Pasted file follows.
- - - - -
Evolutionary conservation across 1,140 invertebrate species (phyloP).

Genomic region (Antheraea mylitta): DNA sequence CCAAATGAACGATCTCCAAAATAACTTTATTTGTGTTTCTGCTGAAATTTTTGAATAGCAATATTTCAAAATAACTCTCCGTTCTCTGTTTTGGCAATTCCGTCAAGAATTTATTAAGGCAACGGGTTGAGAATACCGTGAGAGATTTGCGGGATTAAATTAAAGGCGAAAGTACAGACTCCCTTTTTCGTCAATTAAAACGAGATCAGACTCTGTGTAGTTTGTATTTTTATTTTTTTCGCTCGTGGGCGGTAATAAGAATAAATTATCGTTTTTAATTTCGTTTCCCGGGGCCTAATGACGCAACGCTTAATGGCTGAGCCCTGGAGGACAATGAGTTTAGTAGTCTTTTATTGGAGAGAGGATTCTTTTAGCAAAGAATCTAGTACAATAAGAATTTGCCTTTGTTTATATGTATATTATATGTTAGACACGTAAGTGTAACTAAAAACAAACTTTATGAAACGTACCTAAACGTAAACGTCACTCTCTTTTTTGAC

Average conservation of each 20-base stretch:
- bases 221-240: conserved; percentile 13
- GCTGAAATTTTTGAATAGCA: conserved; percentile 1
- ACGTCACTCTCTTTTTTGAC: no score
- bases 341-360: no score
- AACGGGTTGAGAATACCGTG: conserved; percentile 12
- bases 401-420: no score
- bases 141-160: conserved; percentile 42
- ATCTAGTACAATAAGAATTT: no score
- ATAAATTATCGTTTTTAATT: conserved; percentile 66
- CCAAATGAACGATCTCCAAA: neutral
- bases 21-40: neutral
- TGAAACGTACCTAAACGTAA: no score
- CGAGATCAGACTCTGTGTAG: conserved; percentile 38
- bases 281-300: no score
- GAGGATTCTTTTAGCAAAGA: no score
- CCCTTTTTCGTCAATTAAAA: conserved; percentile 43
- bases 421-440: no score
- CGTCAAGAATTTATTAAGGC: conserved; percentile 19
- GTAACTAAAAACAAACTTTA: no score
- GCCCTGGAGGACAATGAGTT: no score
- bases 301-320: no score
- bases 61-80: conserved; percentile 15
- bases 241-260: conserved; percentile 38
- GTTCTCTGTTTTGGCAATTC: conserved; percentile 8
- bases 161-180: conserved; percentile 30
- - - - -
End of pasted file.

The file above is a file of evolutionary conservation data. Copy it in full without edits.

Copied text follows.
Evolutionary conservation across 1,140 invertebrate species (phyloP).

Genomic region (Antheraea mylitta): DNA sequence CCAAATGAACGATCTCCAAAATAACTTTATTTGTGTTTCTGCTGAAATTTTTGAATAGCAATATTTCAAAATAACTCTCCGTTCTCTGTTTTGGCAATTCCGTCAAGAATTTATTAAGGCAACGGGTTGAGAATACCGTGAGAGATTTGCGGGATTAAATTAAAGGCGAAAGTACAGACTCCCTTTTTCGTCAATTAAAACGAGATCAGACTCTGTGTAGTTTGTATTTTTATTTTTTTCGCTCGTGGGCGGTAATAAGAATAAATTATCGTTTTTAATTTCGTTTCCCGGGGCCTAATGACGCAACGCTTAATGGCTGAGCCCTGGAGGACAATGAGTTTAGTAGTCTTTTATTGGAGAGAGGATTCTTTTAGCAAAGAATCTAGTACAATAAGAATTTGCCTTTGTTTATATGTATATTATATGTTAGACACGTAAGTGTAACTAAAAACAAACTTTATGAAACGTACCTAAACGTAAACGTCACTCTCTTTTTTGAC

Average conservation of each 20-base stretch:
- bases 221-240: conserved; percentile 13
- GCTGAAATTTTTGAATAGCA: conserved; percentile 1
- ACGTCACTCTCTTTTTTGAC: no score
- bases 341-360: no score
- AACGGGTTGAGAATACCGTG: conserved; percentile 12
- bases 401-420: no score
- bases 141-160: conserved; percentile 42
- ATCTAGTACAATAAGAATTT: no score
- ATAAATTATCGTTTTTAATT: conserved; percentile 66
- CCAAATGAACGATCTCCAAA: neutral
- bases 21-40: neutral
- TGAAACGTACCTAAACGTAA: no score
- CGAGATCAGACTCTGTGTAG: conserved; percentile 38
- bases 281-300: no score
- GAGGATTCTTTTAGCAAAGA: no score
- CCCTTTTTCGTCAATTAAAA: conserved; percentile 43
- bases 421-440: no score
- CGTCAAGAATTTATTAAGGC: conserved; percentile 19
- GTAACTAAAAACAAACTTTA: no score
- GCCCTGGAGGACAATGAGTT: no score
- bases 301-320: no score
- bases 61-80: conserved; percentile 15
- bases 241-260: conserved; percentile 38
- GTTCTCTGTTTTGGCAATTC: conserved; percentile 8
- bases 161-180: conserved; percentile 30